I think it might have been Jack and the Beanstalk in Manchester when I was about 6 or 7 years old. They called for children to come up on stage, and before they even finished their sentence I was out of my seat. I just remember being on the stage, looking out at a sea of people, singing along and having the best time!

They say that panto is one of the hardest jobs out there. Did you manage to have a Christmas of your own?

We did, we were very lucky this year. We had Christmas Eve, Christmas Day, and Boxing Day off, which is often unheard of! We had a nice Christmas… I did just lie down and eat cake though.

A lot of West End theatregoers will know you from your acclaimed run as Fraulein Kost/Fritzie in the lauded revival Cabaret. Would you like to see that sort of immersive theatre, as seen at the Kit Kat Club, done more in the West End?

I would like to see more. There are a lot currently, such as Punchdrunk, which is a great immersive theatre company. You’re getting 4-hours of entertainment, at least! Theatre is a creative and collaborative environment, which involves the audience as well. If the audience aren’t joining in, then the work as an actor is really hard. It’s a live immersive experience, even if it’s not billed as one – that’s what I’m finding on this panto. Once the audience join in everyone has a great time. To hear a room full of people connecting is a wonderful thing – it’s the human condition, we all want to connect.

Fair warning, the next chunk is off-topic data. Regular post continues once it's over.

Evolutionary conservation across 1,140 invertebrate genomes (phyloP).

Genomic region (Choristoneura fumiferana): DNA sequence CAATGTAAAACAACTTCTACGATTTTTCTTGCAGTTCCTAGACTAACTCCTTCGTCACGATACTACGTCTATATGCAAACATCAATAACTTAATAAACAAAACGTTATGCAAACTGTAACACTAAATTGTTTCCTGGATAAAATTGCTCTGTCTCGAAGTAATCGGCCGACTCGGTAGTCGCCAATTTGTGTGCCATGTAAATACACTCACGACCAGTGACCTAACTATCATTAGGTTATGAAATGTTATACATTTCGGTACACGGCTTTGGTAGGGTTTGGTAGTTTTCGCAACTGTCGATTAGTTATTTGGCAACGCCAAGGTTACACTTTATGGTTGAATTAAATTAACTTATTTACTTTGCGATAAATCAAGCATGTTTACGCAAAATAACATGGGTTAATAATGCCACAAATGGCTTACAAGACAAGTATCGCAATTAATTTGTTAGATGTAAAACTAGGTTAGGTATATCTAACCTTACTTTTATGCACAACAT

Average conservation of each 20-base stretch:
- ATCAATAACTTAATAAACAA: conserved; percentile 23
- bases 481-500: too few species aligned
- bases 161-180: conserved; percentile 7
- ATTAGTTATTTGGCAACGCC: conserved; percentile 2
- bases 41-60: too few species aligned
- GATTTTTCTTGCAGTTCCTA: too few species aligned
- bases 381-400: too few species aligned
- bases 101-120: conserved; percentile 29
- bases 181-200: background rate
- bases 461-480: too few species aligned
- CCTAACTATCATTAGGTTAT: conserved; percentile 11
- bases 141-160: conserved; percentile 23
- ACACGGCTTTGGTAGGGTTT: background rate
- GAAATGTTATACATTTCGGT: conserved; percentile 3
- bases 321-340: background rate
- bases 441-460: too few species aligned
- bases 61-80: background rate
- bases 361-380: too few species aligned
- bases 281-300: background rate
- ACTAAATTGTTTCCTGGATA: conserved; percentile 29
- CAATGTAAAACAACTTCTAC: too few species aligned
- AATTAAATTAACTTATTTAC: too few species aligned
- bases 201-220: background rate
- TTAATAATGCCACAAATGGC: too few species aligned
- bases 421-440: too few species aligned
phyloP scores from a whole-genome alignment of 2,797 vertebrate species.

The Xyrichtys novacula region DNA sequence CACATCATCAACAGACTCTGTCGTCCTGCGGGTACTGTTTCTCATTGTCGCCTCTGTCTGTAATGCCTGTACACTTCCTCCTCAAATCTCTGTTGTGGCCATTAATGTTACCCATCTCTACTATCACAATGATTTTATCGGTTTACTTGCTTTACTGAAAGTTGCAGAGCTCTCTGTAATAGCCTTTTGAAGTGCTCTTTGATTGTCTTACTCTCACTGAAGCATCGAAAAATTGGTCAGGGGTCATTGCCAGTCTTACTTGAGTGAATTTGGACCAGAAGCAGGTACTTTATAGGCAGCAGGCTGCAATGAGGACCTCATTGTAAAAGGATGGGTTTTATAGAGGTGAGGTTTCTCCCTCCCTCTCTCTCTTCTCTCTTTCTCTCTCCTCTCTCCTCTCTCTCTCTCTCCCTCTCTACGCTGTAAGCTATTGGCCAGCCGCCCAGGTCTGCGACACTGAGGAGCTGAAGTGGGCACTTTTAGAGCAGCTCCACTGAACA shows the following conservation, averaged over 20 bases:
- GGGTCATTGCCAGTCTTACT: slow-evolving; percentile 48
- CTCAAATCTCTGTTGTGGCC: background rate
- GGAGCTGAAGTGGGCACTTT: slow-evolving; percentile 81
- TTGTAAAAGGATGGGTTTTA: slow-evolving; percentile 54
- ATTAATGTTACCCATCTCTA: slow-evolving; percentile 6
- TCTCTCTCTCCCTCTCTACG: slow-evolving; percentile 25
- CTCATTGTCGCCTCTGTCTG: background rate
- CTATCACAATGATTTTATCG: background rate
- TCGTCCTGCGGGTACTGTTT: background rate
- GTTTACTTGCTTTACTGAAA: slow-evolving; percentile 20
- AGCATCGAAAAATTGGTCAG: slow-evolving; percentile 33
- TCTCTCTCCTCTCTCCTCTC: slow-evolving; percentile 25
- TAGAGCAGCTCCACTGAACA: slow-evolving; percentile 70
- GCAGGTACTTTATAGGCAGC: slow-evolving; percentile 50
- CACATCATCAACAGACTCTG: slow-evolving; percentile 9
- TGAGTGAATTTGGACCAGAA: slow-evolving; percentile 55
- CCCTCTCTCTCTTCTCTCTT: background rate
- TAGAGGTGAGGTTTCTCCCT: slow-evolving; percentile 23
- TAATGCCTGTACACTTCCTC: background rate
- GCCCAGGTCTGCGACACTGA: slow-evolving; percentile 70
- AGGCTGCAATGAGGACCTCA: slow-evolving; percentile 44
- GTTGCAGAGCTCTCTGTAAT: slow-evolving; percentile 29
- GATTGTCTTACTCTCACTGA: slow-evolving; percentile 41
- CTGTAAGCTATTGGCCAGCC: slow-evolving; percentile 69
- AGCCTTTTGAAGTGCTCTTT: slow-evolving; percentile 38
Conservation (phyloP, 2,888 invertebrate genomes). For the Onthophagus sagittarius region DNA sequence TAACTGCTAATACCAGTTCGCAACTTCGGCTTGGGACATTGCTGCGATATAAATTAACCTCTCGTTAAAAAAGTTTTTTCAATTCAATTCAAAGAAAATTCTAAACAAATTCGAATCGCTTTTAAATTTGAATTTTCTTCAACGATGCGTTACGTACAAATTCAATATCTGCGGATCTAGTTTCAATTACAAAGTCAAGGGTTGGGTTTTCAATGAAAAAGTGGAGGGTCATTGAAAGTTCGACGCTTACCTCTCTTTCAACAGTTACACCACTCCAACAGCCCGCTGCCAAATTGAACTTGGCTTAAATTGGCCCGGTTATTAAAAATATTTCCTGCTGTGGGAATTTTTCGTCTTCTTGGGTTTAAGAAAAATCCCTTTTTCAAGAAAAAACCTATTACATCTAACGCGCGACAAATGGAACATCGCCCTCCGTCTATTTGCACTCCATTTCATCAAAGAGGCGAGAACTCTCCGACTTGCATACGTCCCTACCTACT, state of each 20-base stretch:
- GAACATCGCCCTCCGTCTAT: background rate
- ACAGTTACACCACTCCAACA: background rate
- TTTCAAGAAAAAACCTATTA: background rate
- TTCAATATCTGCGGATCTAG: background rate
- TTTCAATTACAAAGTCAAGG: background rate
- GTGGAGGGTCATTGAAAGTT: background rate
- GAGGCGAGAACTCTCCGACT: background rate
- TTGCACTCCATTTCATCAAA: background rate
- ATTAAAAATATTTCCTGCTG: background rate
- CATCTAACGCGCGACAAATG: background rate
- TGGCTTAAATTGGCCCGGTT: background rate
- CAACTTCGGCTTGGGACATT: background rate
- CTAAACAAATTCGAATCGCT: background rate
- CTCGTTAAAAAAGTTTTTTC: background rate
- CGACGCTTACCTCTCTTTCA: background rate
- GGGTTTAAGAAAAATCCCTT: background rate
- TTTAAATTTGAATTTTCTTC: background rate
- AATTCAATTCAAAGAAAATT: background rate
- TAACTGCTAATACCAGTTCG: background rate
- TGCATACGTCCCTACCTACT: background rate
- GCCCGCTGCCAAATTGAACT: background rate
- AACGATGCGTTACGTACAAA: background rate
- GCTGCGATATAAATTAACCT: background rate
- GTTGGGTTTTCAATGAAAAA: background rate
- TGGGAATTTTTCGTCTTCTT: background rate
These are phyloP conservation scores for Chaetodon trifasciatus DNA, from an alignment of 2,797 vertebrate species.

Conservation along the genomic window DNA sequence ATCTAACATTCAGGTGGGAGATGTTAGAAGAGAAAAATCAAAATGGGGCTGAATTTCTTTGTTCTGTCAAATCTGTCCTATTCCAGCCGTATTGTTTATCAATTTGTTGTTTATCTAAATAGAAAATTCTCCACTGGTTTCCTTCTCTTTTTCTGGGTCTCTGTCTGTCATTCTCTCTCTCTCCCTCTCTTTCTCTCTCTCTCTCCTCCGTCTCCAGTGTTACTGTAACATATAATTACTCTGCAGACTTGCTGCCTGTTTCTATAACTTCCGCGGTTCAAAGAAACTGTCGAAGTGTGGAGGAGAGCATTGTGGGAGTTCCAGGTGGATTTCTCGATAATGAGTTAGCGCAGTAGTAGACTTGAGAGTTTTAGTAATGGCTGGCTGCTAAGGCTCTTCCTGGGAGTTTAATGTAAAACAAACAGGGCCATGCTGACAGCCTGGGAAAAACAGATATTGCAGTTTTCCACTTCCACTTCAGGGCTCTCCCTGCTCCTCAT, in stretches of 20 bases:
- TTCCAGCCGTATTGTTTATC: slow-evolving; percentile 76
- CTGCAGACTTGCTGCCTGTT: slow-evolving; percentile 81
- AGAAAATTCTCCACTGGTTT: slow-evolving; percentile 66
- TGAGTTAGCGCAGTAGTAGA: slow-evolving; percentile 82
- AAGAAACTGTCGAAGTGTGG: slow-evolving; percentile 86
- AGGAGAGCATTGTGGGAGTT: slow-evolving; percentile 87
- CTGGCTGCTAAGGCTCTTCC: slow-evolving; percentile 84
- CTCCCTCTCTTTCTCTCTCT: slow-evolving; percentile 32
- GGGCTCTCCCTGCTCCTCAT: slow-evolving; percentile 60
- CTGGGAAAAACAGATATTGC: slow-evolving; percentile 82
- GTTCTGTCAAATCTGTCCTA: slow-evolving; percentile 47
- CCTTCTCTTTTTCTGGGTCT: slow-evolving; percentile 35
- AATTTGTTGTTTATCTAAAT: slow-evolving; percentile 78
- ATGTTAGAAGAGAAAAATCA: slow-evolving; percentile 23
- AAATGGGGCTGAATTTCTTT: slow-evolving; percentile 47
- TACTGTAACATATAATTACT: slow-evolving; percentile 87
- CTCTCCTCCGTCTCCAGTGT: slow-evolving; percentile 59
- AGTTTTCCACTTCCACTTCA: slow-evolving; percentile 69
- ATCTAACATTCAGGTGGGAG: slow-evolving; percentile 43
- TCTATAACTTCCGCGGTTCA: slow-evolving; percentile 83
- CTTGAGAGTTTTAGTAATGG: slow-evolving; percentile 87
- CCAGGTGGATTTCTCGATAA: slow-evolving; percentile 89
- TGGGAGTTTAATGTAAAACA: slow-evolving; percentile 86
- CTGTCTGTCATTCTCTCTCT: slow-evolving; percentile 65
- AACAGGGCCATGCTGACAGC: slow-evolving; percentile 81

If you could revive any other musical in the West End, what would it be?